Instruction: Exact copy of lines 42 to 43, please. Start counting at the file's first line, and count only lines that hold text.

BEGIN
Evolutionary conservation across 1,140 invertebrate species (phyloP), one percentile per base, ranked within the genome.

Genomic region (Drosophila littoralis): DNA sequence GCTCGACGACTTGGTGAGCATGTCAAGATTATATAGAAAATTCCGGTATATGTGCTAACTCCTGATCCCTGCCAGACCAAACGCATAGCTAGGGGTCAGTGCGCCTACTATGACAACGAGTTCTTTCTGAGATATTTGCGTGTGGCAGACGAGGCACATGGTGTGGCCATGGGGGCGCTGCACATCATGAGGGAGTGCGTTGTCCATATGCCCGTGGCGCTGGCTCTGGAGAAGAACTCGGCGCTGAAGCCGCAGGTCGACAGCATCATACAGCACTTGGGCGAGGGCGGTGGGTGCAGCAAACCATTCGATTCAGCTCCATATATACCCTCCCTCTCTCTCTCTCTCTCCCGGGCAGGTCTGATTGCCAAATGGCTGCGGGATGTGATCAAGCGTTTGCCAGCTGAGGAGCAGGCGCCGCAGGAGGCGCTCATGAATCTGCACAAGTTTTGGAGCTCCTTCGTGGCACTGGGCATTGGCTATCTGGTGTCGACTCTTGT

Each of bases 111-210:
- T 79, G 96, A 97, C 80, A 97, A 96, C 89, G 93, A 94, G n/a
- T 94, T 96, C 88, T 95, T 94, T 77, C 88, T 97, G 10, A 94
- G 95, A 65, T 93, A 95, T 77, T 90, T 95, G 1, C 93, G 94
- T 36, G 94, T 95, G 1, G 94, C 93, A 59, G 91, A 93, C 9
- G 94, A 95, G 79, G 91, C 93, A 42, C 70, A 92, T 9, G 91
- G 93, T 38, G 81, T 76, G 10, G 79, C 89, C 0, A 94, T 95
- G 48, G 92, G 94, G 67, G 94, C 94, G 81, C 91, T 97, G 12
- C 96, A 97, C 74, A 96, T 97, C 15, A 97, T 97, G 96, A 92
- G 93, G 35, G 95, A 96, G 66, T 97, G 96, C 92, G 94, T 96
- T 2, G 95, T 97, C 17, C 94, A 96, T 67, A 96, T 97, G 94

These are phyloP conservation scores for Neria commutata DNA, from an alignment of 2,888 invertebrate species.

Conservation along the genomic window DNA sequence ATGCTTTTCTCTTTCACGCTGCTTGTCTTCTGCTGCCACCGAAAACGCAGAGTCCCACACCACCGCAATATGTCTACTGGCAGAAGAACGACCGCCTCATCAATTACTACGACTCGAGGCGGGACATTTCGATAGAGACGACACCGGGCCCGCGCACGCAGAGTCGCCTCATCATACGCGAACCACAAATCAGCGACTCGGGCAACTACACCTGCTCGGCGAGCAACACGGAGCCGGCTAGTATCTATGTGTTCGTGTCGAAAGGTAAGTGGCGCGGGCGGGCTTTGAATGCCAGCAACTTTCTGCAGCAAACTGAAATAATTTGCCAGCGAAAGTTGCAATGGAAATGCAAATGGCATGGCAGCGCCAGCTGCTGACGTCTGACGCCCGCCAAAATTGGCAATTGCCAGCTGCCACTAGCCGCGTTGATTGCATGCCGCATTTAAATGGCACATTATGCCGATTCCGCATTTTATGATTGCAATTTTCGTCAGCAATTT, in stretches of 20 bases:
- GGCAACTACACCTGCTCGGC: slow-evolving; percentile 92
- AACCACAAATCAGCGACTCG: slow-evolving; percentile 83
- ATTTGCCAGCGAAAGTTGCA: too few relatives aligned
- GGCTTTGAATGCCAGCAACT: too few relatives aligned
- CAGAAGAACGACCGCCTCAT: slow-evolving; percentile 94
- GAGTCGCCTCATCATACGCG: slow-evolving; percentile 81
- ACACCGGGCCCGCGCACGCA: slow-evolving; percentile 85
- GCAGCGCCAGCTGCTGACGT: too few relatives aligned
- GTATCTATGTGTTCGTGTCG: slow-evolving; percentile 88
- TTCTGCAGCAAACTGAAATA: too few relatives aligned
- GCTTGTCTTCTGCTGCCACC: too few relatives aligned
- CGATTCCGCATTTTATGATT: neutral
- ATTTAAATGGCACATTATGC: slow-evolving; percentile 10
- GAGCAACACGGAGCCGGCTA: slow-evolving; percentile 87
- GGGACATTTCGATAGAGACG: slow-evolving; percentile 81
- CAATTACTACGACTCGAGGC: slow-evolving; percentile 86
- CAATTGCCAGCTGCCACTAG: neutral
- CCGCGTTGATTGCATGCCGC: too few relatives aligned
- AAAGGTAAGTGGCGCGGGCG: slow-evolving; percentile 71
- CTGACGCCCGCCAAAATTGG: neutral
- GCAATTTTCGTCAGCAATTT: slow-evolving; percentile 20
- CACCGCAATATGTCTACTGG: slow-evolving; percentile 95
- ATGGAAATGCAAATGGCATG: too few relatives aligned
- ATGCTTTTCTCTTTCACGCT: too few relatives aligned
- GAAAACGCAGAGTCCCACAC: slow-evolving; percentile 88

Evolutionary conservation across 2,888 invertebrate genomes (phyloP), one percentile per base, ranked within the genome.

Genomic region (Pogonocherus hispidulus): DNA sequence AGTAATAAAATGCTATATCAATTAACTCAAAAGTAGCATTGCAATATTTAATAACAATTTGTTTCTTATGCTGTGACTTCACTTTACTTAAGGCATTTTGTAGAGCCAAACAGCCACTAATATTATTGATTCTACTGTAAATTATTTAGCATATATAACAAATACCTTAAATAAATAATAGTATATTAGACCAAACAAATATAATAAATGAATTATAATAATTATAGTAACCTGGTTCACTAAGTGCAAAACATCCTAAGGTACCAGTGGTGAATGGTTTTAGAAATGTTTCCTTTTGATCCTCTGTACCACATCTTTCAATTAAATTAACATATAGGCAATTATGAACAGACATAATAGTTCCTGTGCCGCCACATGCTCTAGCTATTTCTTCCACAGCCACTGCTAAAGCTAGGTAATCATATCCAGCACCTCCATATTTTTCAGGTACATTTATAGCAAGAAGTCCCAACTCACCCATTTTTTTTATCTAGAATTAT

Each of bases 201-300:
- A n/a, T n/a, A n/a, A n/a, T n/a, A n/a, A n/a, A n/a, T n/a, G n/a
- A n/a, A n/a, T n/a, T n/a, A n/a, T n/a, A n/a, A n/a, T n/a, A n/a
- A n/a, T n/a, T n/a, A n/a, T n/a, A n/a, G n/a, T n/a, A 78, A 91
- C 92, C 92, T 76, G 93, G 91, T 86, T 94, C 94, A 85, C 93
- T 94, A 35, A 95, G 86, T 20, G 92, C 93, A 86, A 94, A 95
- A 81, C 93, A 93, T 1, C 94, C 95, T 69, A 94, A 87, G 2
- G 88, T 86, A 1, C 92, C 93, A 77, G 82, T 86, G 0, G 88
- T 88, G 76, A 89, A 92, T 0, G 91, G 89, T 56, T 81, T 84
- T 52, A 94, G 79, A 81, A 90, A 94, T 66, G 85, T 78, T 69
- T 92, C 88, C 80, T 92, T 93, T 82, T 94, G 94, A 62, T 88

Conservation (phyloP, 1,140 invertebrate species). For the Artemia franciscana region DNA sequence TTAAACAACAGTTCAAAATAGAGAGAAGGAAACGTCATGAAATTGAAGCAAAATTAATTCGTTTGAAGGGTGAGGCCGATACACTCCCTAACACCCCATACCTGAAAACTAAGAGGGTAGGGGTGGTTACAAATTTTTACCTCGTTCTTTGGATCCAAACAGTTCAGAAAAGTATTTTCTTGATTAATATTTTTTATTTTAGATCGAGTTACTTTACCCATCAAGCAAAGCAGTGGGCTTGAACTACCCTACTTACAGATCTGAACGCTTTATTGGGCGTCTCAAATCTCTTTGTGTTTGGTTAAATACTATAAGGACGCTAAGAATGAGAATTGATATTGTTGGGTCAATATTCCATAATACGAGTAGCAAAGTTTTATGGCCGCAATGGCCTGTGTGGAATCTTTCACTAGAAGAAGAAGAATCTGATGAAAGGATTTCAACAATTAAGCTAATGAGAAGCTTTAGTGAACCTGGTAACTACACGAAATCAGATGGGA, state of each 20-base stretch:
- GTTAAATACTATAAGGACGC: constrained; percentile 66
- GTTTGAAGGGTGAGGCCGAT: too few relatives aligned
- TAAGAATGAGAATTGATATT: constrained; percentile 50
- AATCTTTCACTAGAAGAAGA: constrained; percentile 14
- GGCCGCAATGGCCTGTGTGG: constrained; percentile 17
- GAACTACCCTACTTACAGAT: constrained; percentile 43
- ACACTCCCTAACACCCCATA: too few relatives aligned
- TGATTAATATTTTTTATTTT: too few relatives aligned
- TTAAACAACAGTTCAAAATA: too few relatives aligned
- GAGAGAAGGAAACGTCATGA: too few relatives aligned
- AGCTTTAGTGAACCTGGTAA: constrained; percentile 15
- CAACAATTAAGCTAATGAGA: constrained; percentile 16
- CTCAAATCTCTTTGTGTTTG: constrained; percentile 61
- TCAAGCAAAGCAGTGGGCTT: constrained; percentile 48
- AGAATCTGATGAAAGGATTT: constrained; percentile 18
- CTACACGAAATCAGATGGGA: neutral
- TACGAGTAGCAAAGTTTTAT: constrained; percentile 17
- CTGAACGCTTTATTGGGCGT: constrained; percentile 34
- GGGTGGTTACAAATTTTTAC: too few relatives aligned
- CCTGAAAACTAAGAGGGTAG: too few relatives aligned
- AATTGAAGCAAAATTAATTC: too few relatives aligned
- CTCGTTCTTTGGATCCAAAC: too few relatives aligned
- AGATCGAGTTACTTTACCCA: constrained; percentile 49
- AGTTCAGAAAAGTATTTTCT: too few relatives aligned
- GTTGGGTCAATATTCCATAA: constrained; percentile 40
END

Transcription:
Genomic region (Pogonocherus hispidulus): DNA sequence AGTAATAAAATGCTATATCAATTAACTCAAAAGTAGCATTGCAATATTTAATAACAATTTGTTTCTTATGCTGTGACTTCACTTTACTTAAGGCATTTTGTAGAGCCAAACAGCCACTAATATTATTGATTCTACTGTAAATTATTTAGCATATATAACAAATACCTTAAATAAATAATAGTATATTAGACCAAACAAATATAATAAATGAATTATAATAATTATAGTAACCTGGTTCACTAAGTGCAAAACATCCTAAGGTACCAGTGGTGAATGGTTTTAGAAATGTTTCCTTTTGATCCTCTGTACCACATCTTTCAATTAAATTAACATATAGGCAATTATGAACAGACATAATAGTTCCTGTGCCGCCACATGCTCTAGCTATTTCTTCCACAGCCACTGCTAAAGCTAGGTAATCATATCCAGCACCTCCATATTTTTCAGGTACATTTATAGCAAGAAGTCCCAACTCACCCATTTTTTTTATCTAGAATTAT

Each of bases 201-300: